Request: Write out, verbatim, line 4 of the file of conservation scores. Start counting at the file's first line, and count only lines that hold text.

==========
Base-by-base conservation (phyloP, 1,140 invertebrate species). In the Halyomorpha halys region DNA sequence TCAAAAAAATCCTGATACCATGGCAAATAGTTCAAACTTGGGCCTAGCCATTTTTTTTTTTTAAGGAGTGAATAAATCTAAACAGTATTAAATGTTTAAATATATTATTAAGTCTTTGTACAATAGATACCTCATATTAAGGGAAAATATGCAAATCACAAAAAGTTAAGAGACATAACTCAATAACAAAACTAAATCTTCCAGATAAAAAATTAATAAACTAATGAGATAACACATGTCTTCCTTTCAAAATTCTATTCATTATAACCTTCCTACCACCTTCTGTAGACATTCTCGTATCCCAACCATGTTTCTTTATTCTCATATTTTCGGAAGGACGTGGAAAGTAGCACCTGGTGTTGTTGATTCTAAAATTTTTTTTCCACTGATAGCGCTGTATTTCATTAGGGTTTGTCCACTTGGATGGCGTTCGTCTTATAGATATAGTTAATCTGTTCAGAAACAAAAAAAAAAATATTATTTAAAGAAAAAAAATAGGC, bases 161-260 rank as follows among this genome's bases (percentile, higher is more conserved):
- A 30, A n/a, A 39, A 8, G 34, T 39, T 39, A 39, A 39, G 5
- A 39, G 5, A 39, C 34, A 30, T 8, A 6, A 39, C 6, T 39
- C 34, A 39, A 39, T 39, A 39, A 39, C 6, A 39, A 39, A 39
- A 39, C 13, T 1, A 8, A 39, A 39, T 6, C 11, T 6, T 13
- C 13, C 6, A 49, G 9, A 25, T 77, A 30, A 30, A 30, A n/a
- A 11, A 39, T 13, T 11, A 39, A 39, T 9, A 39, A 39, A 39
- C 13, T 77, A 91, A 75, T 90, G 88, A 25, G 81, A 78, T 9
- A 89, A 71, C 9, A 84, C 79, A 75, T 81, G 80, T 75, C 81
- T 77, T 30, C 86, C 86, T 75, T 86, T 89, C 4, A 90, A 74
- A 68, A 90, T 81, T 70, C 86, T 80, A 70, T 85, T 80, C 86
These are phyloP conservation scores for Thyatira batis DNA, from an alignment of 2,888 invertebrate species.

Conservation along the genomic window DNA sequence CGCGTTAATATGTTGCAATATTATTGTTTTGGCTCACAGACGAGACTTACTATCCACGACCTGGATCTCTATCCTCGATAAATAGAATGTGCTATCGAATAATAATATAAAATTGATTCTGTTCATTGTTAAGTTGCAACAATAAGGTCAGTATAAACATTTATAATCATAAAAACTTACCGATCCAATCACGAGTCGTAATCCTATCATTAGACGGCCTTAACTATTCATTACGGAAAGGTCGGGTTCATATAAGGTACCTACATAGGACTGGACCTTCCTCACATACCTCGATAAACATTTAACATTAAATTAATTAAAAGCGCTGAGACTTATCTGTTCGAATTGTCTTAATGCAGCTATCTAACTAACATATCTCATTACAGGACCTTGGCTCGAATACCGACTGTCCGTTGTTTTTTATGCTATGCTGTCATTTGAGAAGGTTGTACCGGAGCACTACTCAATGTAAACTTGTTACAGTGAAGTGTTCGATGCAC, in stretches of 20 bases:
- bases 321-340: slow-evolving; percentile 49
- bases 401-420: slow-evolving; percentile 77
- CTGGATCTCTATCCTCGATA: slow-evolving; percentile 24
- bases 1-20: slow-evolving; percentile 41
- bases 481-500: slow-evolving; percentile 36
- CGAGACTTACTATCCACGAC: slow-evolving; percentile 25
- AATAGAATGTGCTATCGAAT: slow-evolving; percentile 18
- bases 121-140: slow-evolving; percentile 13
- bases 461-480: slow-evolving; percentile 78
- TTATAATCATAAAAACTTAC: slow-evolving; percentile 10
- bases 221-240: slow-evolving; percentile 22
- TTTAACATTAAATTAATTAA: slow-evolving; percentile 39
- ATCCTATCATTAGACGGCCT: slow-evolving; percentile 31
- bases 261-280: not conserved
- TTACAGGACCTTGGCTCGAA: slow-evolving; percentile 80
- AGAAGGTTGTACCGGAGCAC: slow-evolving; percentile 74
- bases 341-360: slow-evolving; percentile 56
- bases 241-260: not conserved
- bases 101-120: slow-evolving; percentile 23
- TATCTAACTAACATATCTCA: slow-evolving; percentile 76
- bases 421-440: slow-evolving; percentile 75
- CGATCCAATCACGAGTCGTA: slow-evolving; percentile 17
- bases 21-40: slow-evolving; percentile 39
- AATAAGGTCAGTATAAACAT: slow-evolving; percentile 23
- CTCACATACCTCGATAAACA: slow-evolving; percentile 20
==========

- C 34, A 39, A 39, T 39, A 39, A 39, C 6, A 39, A 39, A 39